The last discussion laid out the nuts and bolts of the final government regulations on corporate wellness programs. They go into effect on the first of the new year, and finalized most of the regulations that were proposed late last year.
Here's a quick review:
- Wellness programs are split between participatory wellness programs (PWPs) and health-contingent wellness programs (HWPs).
- There are two types of health-contingent programs: activity-only (AWPs) and outcome-based (OWPs).
- Participatory programs are largely unchanged from the 2006 regulations.
- Health-contingent programs have five criteria they must meet in order to fulfill the nondiscrimination rules of HIPAA.
- The most important criterion for HWPs is likely to be structuring their programs to provide reasonable alternative standards (RAS's) that satisfy the regulatory language and aren't smokescreens for health factor-based discrimination.
The third section of the OFR document speculates on economic, paperwork, and federalism impacts of these regulations. Let's get the easiest part out of the way first.
The final regulations require group health plans and group health insurance issuers to disclose the availability of reasonable alternative standards and waivers in all plan materials that describe the terms of a health-contingent wellness program. (See the overview's section on disclosure for full details.)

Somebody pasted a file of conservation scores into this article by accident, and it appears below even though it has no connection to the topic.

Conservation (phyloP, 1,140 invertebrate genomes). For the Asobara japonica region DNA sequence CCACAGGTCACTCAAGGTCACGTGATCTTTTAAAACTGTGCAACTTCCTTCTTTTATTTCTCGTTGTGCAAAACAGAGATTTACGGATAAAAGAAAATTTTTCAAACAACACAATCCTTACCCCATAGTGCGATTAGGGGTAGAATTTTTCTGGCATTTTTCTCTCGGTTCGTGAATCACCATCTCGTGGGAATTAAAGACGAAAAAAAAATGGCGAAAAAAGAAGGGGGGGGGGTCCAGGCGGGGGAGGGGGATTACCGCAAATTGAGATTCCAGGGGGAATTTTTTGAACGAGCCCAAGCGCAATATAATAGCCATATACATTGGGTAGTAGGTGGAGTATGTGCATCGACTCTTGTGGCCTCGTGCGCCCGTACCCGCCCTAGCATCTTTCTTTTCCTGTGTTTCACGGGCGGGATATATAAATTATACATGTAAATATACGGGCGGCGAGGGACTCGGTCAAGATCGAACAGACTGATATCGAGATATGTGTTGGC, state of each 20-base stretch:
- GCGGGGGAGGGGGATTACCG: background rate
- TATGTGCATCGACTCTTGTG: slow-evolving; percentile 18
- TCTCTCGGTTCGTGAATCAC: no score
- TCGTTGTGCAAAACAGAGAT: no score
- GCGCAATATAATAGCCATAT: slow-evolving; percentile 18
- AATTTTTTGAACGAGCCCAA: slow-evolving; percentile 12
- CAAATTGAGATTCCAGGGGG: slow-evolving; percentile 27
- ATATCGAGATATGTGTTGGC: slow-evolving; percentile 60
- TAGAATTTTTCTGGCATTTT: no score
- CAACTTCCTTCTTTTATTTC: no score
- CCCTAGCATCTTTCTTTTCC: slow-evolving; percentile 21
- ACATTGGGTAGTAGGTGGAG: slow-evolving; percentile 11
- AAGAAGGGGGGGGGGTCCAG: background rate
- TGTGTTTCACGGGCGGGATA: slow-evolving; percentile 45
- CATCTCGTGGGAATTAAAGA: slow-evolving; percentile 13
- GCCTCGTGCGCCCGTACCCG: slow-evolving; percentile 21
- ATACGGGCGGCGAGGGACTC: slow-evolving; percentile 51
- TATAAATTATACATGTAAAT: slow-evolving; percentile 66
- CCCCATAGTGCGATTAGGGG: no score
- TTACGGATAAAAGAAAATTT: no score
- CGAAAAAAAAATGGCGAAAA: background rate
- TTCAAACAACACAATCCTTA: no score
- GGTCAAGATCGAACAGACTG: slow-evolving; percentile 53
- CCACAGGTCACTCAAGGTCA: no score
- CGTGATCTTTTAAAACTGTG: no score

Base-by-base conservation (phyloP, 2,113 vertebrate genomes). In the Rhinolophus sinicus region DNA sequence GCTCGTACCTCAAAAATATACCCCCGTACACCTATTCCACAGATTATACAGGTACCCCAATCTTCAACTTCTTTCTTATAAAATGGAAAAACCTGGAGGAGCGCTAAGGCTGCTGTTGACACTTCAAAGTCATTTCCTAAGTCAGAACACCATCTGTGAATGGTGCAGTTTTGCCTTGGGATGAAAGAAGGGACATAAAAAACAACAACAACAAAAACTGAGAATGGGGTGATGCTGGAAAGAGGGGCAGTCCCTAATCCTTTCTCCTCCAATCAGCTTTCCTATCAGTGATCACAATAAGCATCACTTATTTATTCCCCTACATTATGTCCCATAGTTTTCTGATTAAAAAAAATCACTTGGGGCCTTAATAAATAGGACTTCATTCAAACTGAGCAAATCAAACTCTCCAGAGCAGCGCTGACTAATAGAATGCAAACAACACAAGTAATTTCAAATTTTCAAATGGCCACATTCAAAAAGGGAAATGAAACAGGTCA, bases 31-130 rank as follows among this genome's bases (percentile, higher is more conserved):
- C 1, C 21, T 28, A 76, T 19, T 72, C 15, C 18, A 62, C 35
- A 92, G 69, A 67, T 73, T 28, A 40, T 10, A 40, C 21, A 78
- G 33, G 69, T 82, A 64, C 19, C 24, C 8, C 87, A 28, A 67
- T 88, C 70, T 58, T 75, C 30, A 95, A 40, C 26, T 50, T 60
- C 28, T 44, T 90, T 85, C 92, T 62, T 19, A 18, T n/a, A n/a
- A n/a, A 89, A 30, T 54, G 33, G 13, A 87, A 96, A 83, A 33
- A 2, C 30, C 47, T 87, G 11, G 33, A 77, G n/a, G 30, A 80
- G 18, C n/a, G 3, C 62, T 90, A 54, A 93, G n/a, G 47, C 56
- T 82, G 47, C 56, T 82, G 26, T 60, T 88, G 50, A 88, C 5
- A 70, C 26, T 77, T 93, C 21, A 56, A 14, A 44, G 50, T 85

If your company already has a wellness program in place, and doesn't plan on making any drastic changes, your paperwork shouldn't change much. Most of the information required at the federal level is already mandated either by typical business practices of health plans and health insurance issuers, or by state or local regulations.
On the flip side, let's say your company doesn't currently have a wellness program in place. Senior management decides to begin a program at the start of 2014. Well, now you'll have some work to do.
Once the nuts and bolts of the proposed wellness program are confirmed, management will have to work with its group health plan / health insurance issuer to change the health plan's summary plan description (SPD) and issue a summary of the material modifications (SMM). Right now, when the materials of a health plan are changed, SPDs must be provided every five years. SMMs, on the other hand, have to be issued within 210 days after the end of the plan year in which the change was adopted. They must also be given to plan participants and beneficiaries by the plan administrator.
This has been the standard process since at least 2000, when the last substantive change to OMB #1210-0039 was made. The new wellness program regulations should not change this process much, if at all.